Daughter of Flying Scotsman saviour to send steam locomotive off at the Swanage Railway

Flying Scotsman with Alan Pegler and Penny Vaudoyer
Credit: Penny Vaudoyer

The Swanage Railway has announced that the daughter of the man who saved Flying Scotsman from the scrapyard is to wave off its first train on the railway.

Penny Vaudoyer will be flying in from her home in Portugal to wave the guards green flag at 10.05 on Friday, 22 March 2019.

Penny’s father, Alan Pegler, bought the locomotive from British Railways for £3,000 in 1963.

While visiting Swanage, the locomotive will be reunited with a rare late 1940s Devon Belle Pullman observation carriage, known as Car 14, for the first time in almost 50 years.

The first five days, Friday, 22 March to Tuesday, 26 March 2019, will see the locomotive haul trains between Swanage, Corfe Castle and Norden with Devon Belle Pullman observation carriage Car 14 being coupled behind ‘Flying Scotsman’.

From Wednesday, 27 March, to Wednesday, 10 April 2019, the iconic steam locomotive and the Devon Belle Pullman observation carriage Car 14 will be on static display at Corfe Castle station with ticket-only access to board No. 60103 and Car 14.

What did the officials say?

Penny Vaudoyer said:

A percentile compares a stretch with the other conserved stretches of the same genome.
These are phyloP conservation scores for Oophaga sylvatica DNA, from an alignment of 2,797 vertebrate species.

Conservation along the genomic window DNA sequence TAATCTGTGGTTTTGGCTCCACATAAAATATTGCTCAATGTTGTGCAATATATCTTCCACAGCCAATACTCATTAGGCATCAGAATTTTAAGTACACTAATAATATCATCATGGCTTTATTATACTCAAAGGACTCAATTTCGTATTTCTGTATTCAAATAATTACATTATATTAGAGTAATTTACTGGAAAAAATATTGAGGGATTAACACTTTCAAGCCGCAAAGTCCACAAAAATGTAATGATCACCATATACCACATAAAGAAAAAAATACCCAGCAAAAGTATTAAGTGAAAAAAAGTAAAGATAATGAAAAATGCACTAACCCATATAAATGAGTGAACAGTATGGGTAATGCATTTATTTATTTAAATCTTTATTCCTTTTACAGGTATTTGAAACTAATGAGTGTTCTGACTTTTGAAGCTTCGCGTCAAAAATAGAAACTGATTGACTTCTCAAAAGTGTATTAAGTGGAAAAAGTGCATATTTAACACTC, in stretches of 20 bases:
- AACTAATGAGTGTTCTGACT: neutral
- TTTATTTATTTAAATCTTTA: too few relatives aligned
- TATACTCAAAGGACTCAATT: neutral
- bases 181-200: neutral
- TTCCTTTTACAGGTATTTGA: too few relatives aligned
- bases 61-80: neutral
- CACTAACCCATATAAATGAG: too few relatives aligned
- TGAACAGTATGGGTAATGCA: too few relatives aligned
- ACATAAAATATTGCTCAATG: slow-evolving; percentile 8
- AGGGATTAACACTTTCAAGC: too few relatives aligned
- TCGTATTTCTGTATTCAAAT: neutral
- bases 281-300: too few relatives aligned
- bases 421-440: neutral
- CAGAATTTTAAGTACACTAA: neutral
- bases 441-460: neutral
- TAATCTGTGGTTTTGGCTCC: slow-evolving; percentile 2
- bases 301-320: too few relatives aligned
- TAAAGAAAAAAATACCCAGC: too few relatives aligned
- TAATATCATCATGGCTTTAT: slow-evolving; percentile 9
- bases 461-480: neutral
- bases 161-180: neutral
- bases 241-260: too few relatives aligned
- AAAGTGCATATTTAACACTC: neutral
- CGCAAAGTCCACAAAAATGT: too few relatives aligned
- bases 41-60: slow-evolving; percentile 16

“It will be a very moving moment for me to see the ‘Flying Scotsman’ and its Pullman observation carriage again because I have so many wonderful memories. That’s why I am so happy to be coming to Swanage to send off the first train of the day – quite an honour!”

“‘Flying Scotsman’ – or ‘Scotty’ as we called her – was part of the family and as for the Pullman observation carriage Car 14, I have just so many memories. I crossed the Rocky Mountains with ‘Flying Scotsman’ as a teenager and spent many hours watching the magnificent scenery from that end carriage,” she added.

“My father was a kind and generous man who had time for everyone from all walks of life – a real gentleman who was accessible and friendly to everyone.

“He lived his passion and his dream to the hilt and, despite the risks and losses and the rollercoaster ride of business life with ‘Flying Scotsman’, he was always cheerful and never complained,

Swanage Railway Company business division director Mick Gould said:

“Everyone is delighted, and honoured, that the daughter of the man who saved No. 60103 ‘Flying Scotsman’ from the scrapyard in the 1960s is to wave off the iconic steam locomotive’s first train from Swanage.

“We look forward to welcoming Penny Vaudoyer to the Swanage Railway and sharing her wonderful memories of ‘Flying Scotsman’, the Devon Belle Pullman observation carriage Car 14 and her late father Alan Pegler to whom we owe a debt of gratitude,” added Mr Gould, a Swanage Railway volunteer train guard and signalman.

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